Did You Just Misgender Leigh Brackett!?

Okay, there’s been this long-running narrative myth that while Leigh Brackett didn’t have to change her name to hide that she was a woman, she somehow flew beneath the radar with a masculine sounding sound name and found success that would’ve been denied to her if it were more commonly known she was not a man.

Well, I’ve found a smoking gun.

Not only was it known that Leigh Brackett was a woman, Wilbur Peacock, the editor of Planet Stories at the time, went out of his way to correct someone who referred to Brackett as “he” in a letter to the Vizigraph (Planet Stories’ letters section).

Brackett Planet Stories

Planet Stories, May 1943 Issue, P 124

This was relatively early in Brackett’s career, too. She’d only been publishing scifi in the pulps since around 1940, but in 1943 Peacock stated with confidence (and accuracy) that she would be one of the greats of science fiction.

So, a couple things. Sometimes the pulps, SF pulps in particular, are painted as some kind of boys’ club, yet most evidence I’ve seen implies that couldn’t be further from the truth. Weird Tales had several women writing both stories and letters. The issue of Thrilling I read had a pretty even split in the letters section. This is one of the earlier Vizigraphs I’ve read; here you have the Editor not only praising Brackett and confirming that she’s a woman, he even encourages the female readership he’s certain exists to interact more and get involved. Given that the later issues I’ve read tended to have more women writing into to the letters section, it seems they did!  Even if there wasn’t anything close to gender parity, the picture of the pulps and sci-fi as hostile and closed off to women just doesn’t jibe with reality.

Anyway, I would’ve included some more links, but Jeffro scooped me on writing the actual article, since I found this over the weekend and was gonna wait (but clearly this was important enough that it couldn’t wait!)



Fall and Winter Review Round-Up

Been a long time since I shared a list of the stories I’ve been covering at Castalia House.


http://www.castaliahouse.com/46255-2/ (Queen of the Martian Catacombs, by Leigh Brackett)














Happy Birthday, Leigh Brackett!

Today was the Queen of Sci-Fi’s birthday. Last year, her centennial saw a spat of narrative-spinning articles either diminishing her contributions to the Star Wars Universe or propagating falsehoods about how she had to hide her identity and faced top-down sexism in the SF industry (an allegation she herself denied in interviews).

What’s the web saying about her this go round, with no new Star Wars movie on the immediate horizon for Christmas release?

Leigh Brackett (1915-1978) was a science fiction novelist; she was known as the “queen of space opera” for her novels and stories about Eric John Stark.  She was also a screenwriter.  She worked a number of times with Howard Hawks, on films like The Big Sleep, Rio Bravoand El Dorado, and also contributed—just how much is unclear—to the script for The Empire Strikes Back. – December 7: Happy Birthday Ellen Burstyn and Sara Bareilles, Lebeau’s Le Blog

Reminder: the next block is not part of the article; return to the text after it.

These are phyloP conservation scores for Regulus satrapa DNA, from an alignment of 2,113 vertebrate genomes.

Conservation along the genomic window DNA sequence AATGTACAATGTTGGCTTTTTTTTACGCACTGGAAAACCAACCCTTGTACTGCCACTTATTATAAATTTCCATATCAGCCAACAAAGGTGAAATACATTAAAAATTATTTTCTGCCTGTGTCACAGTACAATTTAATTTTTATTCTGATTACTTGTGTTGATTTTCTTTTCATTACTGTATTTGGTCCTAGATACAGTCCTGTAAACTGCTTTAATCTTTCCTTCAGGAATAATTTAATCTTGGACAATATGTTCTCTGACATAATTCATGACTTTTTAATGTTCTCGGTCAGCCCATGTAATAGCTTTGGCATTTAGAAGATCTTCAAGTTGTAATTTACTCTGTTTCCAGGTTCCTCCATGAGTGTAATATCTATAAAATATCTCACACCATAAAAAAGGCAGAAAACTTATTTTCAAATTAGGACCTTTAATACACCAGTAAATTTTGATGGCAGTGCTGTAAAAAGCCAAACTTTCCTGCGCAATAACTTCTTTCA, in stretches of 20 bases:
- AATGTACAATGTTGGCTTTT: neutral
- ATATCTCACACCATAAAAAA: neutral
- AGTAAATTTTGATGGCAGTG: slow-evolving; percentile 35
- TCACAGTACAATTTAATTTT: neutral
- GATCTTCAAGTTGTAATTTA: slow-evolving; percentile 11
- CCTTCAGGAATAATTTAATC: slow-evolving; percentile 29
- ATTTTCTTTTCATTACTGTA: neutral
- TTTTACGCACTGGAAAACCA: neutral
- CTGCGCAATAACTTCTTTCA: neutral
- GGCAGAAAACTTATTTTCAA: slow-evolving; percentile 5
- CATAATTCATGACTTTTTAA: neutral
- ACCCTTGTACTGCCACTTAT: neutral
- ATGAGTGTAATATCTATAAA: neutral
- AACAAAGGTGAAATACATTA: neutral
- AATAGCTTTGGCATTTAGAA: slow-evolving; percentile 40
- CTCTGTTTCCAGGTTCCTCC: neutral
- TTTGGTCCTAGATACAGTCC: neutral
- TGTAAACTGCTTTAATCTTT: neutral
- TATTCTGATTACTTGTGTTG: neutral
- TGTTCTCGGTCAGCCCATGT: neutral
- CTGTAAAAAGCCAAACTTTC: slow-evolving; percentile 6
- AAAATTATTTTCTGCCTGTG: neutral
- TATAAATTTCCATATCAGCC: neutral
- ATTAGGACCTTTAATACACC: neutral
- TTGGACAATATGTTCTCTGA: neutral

(Worth noting, one the biggest obfuscating factors in determining her contributions is the public absence of the intermediary scripts Lucas wrote between Brackett’s first draft and the version handed off to Kasdan. Nonetheless, her original script is available for comparison against the final project, though it should be remembered that it was a first draft and the lady herself was no longer with us to make her own rewrites.)

We’re only going to talk about the SF/F Ace Doubles here; some people don’t know that Ace didn’t just do SF/F doubles, they did westerns, mystery, and the like as well. In fact, D-31 (A.E. van Vogt’s World of Null-A and Universe Maker) is actually the first SF/F Ace Double. Interestingly, it’s not as collectible—judging by price—as the next one, which was (Figure 2) D-36: Robert E. Howard’s Conan The Conqueror and Leigh Brackett’s The Sword of Rhiannon. (We’ll get onto talking about price in a bit.) There’s been a lot of controversy over the last year or so about whether the “good old stuff” is really that good; some people claim that it—and this is a hell of a claim to make about a whole genre—lacks literary merit, is not socially acceptable any more (because of changing social morés), and is the bastion of “old white guy” writers. Literary merit is not something I’m going to argue; it’s my contention that only time will tell. Literature goes in and out of fashion, and what’s part of Sturgeon’s 90% now may well be part of the 10% tomorrow. (You will, of course, remember Theodore Sturgeon’s comment that “90% of everything is crud,” often misquoted as “…is crap,” though I do sympathize with the latter version, often called “Sturgeon’s Law.”) Social acceptability is another thing; we cannot change the past (although we could, if we wanted, revise what was written in the past), so when we’re reading something from, say, Victor Hugo’s time, we don’t attempt to revile Hugo for not holding modern societal views on theft or treatment of criminals. So should we revile Isaac Asimov for his sometimes laughable fictional treatment of women? (I’m separating this particular example from the real-life Asimov who, I understand, was somewhat of a “serial groper”; something that is entirely unacceptable today.) And for the third fault claimed above, what about writers like Leigh Brackett? You can hardly say she was an old white guy; in fact, many of the writers published by Ace were—although often white and male—hardly old at the time. –  DOUBLE, DOUBLE, WHAT’S THE TROUBLE?, Amazing Stories